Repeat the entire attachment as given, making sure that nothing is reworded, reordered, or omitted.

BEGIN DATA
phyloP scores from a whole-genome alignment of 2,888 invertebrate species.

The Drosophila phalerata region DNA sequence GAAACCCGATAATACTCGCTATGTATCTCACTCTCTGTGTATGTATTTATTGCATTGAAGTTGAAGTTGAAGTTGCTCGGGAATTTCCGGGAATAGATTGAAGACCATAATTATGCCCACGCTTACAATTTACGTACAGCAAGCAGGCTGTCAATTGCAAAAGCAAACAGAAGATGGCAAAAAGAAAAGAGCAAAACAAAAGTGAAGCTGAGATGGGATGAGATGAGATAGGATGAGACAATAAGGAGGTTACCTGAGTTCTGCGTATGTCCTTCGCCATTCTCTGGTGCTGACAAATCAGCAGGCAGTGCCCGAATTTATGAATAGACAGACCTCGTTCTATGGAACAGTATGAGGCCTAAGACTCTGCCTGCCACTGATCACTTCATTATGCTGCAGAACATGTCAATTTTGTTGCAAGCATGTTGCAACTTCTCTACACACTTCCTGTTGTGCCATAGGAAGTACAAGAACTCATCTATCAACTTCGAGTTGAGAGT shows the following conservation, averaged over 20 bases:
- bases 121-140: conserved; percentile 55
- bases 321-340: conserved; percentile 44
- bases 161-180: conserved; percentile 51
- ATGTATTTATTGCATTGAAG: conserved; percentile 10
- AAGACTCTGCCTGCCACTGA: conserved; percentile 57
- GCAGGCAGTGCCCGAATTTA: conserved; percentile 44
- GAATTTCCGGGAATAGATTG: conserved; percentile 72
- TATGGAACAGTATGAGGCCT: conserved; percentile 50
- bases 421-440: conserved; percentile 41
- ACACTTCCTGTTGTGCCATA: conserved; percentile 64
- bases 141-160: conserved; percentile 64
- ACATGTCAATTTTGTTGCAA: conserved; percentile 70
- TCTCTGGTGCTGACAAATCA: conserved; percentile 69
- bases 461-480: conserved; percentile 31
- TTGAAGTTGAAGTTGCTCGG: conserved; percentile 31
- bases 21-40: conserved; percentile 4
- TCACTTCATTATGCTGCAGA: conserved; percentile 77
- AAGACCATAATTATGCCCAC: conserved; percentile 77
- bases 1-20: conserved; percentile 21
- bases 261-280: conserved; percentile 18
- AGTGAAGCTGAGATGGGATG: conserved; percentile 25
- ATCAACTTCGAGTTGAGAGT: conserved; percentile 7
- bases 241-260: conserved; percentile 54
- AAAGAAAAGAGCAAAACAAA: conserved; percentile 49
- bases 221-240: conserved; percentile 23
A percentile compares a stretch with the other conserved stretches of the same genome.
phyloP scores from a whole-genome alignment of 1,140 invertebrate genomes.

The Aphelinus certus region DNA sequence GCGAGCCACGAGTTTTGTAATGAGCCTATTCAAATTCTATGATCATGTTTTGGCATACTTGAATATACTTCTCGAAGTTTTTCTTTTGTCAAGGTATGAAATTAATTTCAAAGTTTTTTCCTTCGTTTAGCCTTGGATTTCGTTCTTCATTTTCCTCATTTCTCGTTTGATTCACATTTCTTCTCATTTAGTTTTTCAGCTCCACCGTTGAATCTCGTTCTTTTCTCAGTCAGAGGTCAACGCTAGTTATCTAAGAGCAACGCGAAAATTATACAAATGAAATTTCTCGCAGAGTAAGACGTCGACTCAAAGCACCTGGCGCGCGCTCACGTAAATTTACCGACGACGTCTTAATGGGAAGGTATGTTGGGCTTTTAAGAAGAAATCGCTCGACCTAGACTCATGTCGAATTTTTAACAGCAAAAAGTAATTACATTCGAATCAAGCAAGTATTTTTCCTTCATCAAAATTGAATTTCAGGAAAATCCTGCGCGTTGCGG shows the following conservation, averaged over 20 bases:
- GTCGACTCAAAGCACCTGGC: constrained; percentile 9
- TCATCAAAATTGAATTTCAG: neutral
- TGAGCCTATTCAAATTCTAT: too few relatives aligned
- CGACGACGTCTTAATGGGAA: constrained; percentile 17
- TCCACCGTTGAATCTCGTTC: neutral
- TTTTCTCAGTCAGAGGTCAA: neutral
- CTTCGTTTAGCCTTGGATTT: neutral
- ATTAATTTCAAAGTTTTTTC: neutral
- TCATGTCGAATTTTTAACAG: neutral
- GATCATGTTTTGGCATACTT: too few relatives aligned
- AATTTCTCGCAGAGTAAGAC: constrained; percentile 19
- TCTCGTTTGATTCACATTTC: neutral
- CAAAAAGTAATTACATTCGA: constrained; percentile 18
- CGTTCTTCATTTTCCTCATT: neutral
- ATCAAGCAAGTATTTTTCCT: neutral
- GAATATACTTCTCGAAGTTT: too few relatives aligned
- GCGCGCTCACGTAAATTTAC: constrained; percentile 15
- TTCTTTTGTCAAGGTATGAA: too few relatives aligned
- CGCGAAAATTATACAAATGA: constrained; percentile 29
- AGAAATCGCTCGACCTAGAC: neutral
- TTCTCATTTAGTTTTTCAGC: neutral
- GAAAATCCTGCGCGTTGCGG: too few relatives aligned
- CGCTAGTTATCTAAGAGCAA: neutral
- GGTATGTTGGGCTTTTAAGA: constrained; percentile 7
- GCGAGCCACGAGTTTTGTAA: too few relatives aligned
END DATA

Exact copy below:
phyloP scores from a whole-genome alignment of 2,888 invertebrate species.

The Drosophila phalerata region DNA sequence GAAACCCGATAATACTCGCTATGTATCTCACTCTCTGTGTATGTATTTATTGCATTGAAGTTGAAGTTGAAGTTGCTCGGGAATTTCCGGGAATAGATTGAAGACCATAATTATGCCCACGCTTACAATTTACGTACAGCAAGCAGGCTGTCAATTGCAAAAGCAAACAGAAGATGGCAAAAAGAAAAGAGCAAAACAAAAGTGAAGCTGAGATGGGATGAGATGAGATAGGATGAGACAATAAGGAGGTTACCTGAGTTCTGCGTATGTCCTTCGCCATTCTCTGGTGCTGACAAATCAGCAGGCAGTGCCCGAATTTATGAATAGACAGACCTCGTTCTATGGAACAGTATGAGGCCTAAGACTCTGCCTGCCACTGATCACTTCATTATGCTGCAGAACATGTCAATTTTGTTGCAAGCATGTTGCAACTTCTCTACACACTTCCTGTTGTGCCATAGGAAGTACAAGAACTCATCTATCAACTTCGAGTTGAGAGT shows the following conservation, averaged over 20 bases:
- bases 121-140: conserved; percentile 55
- bases 321-340: conserved; percentile 44
- bases 161-180: conserved; percentile 51
- ATGTATTTATTGCATTGAAG: conserved; percentile 10
- AAGACTCTGCCTGCCACTGA: conserved; percentile 57
- GCAGGCAGTGCCCGAATTTA: conserved; percentile 44
- GAATTTCCGGGAATAGATTG: conserved; percentile 72
- TATGGAACAGTATGAGGCCT: conserved; percentile 50
- bases 421-440: conserved; percentile 41
- ACACTTCCTGTTGTGCCATA: conserved; percentile 64
- bases 141-160: conserved; percentile 64
- ACATGTCAATTTTGTTGCAA: conserved; percentile 70
- TCTCTGGTGCTGACAAATCA: conserved; percentile 69
- bases 461-480: conserved; percentile 31
- TTGAAGTTGAAGTTGCTCGG: conserved; percentile 31
- bases 21-40: conserved; percentile 4
- TCACTTCATTATGCTGCAGA: conserved; percentile 77
- AAGACCATAATTATGCCCAC: conserved; percentile 77
- bases 1-20: conserved; percentile 21
- bases 261-280: conserved; percentile 18
- AGTGAAGCTGAGATGGGATG: conserved; percentile 25
- ATCAACTTCGAGTTGAGAGT: conserved; percentile 7
- bases 241-260: conserved; percentile 54
- AAAGAAAAGAGCAAAACAAA: conserved; percentile 49
- bases 221-240: conserved; percentile 23
A percentile compares a stretch with the other conserved stretches of the same genome.
phyloP scores from a whole-genome alignment of 1,140 invertebrate genomes.

The Aphelinus certus region DNA sequence GCGAGCCACGAGTTTTGTAATGAGCCTATTCAAATTCTATGATCATGTTTTGGCATACTTGAATATACTTCTCGAAGTTTTTCTTTTGTCAAGGTATGAAATTAATTTCAAAGTTTTTTCCTTCGTTTAGCCTTGGATTTCGTTCTTCATTTTCCTCATTTCTCGTTTGATTCACATTTCTTCTCATTTAGTTTTTCAGCTCCACCGTTGAATCTCGTTCTTTTCTCAGTCAGAGGTCAACGCTAGTTATCTAAGAGCAACGCGAAAATTATACAAATGAAATTTCTCGCAGAGTAAGACGTCGACTCAAAGCACCTGGCGCGCGCTCACGTAAATTTACCGACGACGTCTTAATGGGAAGGTATGTTGGGCTTTTAAGAAGAAATCGCTCGACCTAGACTCATGTCGAATTTTTAACAGCAAAAAGTAATTACATTCGAATCAAGCAAGTATTTTTCCTTCATCAAAATTGAATTTCAGGAAAATCCTGCGCGTTGCGG shows the following conservation, averaged over 20 bases:
- GTCGACTCAAAGCACCTGGC: constrained; percentile 9
- TCATCAAAATTGAATTTCAG: neutral
- TGAGCCTATTCAAATTCTAT: too few relatives aligned
- CGACGACGTCTTAATGGGAA: constrained; percentile 17
- TCCACCGTTGAATCTCGTTC: neutral
- TTTTCTCAGTCAGAGGTCAA: neutral
- CTTCGTTTAGCCTTGGATTT: neutral
- ATTAATTTCAAAGTTTTTTC: neutral
- TCATGTCGAATTTTTAACAG: neutral
- GATCATGTTTTGGCATACTT: too few relatives aligned
- AATTTCTCGCAGAGTAAGAC: constrained; percentile 19
- TCTCGTTTGATTCACATTTC: neutral
- CAAAAAGTAATTACATTCGA: constrained; percentile 18
- CGTTCTTCATTTTCCTCATT: neutral
- ATCAAGCAAGTATTTTTCCT: neutral
- GAATATACTTCTCGAAGTTT: too few relatives aligned
- GCGCGCTCACGTAAATTTAC: constrained; percentile 15
- TTCTTTTGTCAAGGTATGAA: too few relatives aligned
- CGCGAAAATTATACAAATGA: constrained; percentile 29
- AGAAATCGCTCGACCTAGAC: neutral
- TTCTCATTTAGTTTTTCAGC: neutral
- GAAAATCCTGCGCGTTGCGG: too few relatives aligned
- CGCTAGTTATCTAAGAGCAA: neutral
- GGTATGTTGGGCTTTTAAGA: constrained; percentile 7
- GCGAGCCACGAGTTTTGTAA: too few relatives aligned